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Disparity between serological reactivity to Borrelia burgdorferi and evidence of past disease in a high-risk group.

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A prevalence study of past
Lyme borreliosis in persons with outdoor occupations was done. Consenting individuals (n = 302) were administered a questionnaire eliciting demographic and occupational data and a clinical history, and were asked to donate a serum specimen for detection of antibodies to Borrelia burgdorferi by enzyme-linked immunosorbent assay (ELISA), immunoblotting, and borrelia inhibition assays, and for detection of potentially cross-reactive antibodies. Of 302 individuals, 77 (25%) had reactive antibodies detected by ELISA. Of these 302 individuals, 44 (15%) met the criteria of the Centers for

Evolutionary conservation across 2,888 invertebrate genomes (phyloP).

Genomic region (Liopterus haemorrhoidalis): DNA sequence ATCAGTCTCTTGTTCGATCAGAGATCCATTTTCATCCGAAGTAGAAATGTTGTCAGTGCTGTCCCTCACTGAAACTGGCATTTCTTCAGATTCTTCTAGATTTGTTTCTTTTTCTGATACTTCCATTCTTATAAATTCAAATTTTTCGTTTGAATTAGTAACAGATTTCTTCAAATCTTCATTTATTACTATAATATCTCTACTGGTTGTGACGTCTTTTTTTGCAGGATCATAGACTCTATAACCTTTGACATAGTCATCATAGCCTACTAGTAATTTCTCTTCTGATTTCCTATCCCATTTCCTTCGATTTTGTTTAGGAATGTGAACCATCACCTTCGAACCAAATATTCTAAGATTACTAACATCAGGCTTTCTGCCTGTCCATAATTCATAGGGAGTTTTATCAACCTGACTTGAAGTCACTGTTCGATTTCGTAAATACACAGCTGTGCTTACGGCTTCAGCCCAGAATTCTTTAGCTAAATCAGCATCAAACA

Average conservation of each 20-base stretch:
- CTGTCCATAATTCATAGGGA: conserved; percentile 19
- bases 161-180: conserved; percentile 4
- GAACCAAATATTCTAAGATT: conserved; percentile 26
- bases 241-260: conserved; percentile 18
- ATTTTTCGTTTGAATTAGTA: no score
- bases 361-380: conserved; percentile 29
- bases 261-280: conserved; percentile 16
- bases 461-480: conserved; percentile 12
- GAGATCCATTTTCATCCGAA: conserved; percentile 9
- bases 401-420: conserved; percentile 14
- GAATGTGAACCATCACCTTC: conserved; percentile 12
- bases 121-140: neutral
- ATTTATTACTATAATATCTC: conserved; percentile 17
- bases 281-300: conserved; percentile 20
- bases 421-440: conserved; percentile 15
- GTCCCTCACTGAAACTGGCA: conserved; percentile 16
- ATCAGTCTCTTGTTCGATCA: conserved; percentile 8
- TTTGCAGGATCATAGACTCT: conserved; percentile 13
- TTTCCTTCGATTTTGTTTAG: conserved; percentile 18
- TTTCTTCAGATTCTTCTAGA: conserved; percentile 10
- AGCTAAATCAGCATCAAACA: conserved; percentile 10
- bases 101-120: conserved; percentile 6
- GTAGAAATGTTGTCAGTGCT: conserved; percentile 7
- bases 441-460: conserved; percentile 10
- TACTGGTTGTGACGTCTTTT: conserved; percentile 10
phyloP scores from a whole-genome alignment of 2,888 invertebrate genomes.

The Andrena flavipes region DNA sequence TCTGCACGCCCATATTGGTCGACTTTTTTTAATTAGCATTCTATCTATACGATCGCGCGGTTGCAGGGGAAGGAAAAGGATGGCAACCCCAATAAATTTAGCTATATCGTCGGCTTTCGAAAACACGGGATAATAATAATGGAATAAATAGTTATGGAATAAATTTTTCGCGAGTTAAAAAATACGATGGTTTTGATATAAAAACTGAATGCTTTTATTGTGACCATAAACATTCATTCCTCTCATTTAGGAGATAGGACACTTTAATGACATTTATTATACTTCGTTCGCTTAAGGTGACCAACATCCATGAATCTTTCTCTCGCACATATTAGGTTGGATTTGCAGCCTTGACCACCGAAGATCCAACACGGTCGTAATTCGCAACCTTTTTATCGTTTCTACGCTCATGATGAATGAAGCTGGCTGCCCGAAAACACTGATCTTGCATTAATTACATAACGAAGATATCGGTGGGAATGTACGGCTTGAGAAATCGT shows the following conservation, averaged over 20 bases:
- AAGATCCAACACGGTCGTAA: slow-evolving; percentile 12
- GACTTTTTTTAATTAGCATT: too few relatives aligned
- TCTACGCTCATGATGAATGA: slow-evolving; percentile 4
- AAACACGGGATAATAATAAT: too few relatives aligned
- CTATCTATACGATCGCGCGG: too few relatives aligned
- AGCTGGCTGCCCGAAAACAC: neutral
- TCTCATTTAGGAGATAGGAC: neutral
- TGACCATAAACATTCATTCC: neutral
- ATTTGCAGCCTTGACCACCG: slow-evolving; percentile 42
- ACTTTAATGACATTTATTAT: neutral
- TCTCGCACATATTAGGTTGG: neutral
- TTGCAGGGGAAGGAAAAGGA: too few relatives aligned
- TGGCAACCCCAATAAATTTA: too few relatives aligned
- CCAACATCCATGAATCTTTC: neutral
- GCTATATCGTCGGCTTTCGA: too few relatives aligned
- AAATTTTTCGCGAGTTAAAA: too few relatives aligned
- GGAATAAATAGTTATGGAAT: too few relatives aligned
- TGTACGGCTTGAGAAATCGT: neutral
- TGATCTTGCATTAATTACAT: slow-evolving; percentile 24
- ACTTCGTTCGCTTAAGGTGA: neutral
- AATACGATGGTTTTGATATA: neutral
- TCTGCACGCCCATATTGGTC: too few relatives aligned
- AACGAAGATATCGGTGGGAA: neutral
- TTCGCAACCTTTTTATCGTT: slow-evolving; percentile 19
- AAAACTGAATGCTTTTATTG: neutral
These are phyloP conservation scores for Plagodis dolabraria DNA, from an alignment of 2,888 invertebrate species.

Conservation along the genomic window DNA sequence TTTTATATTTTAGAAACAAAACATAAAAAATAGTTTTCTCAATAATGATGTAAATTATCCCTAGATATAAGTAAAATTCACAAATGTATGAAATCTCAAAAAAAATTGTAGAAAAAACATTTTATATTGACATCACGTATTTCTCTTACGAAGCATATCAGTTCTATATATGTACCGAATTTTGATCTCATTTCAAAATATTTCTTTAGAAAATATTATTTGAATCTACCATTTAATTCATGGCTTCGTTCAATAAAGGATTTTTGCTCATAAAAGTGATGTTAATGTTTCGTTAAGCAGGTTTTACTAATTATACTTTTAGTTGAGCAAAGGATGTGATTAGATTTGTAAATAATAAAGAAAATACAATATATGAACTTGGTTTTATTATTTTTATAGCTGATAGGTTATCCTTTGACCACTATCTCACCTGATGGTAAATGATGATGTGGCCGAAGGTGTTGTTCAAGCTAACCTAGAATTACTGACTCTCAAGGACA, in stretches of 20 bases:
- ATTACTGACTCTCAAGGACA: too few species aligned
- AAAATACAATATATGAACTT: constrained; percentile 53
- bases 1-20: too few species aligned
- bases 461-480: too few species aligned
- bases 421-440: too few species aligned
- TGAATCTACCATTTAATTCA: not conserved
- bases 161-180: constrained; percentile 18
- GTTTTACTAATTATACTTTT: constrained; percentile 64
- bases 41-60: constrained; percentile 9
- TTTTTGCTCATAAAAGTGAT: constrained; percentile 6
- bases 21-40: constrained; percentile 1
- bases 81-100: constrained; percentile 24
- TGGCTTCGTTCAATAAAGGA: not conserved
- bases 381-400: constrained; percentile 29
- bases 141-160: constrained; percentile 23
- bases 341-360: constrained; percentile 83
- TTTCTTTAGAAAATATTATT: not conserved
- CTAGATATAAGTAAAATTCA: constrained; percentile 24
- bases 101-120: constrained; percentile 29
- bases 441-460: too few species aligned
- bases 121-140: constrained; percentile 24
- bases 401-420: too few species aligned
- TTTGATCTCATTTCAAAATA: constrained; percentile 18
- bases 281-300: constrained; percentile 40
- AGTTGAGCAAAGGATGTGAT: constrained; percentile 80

Disease Control and Prevention for serological reactivity as evidenced by immunoblotting, and 70 (23%) had inhibitory activity. Through the clinical criteria employed, only 11 individuals with serological reactivity had prior illness compatible with
Lyme borreliosis. Higher ELISA absorbances were positively correlated with age and duration of outdoor occupation. The results from three serological assays and the lack of reactivity to potentially cross-reactive infectious agents indicate that serological reactivity was due to exposure to B. burgdorferi. The disparity between serological reactivity and the clinical evidence of
Lyme borreliosis suggests cumulative exposure to a nonpathogenic form of B. burgdorferi.

Clin Infect Dis. 1998 Nov;27(5):1210-3. Research Support, Non-U.S. Gov’t

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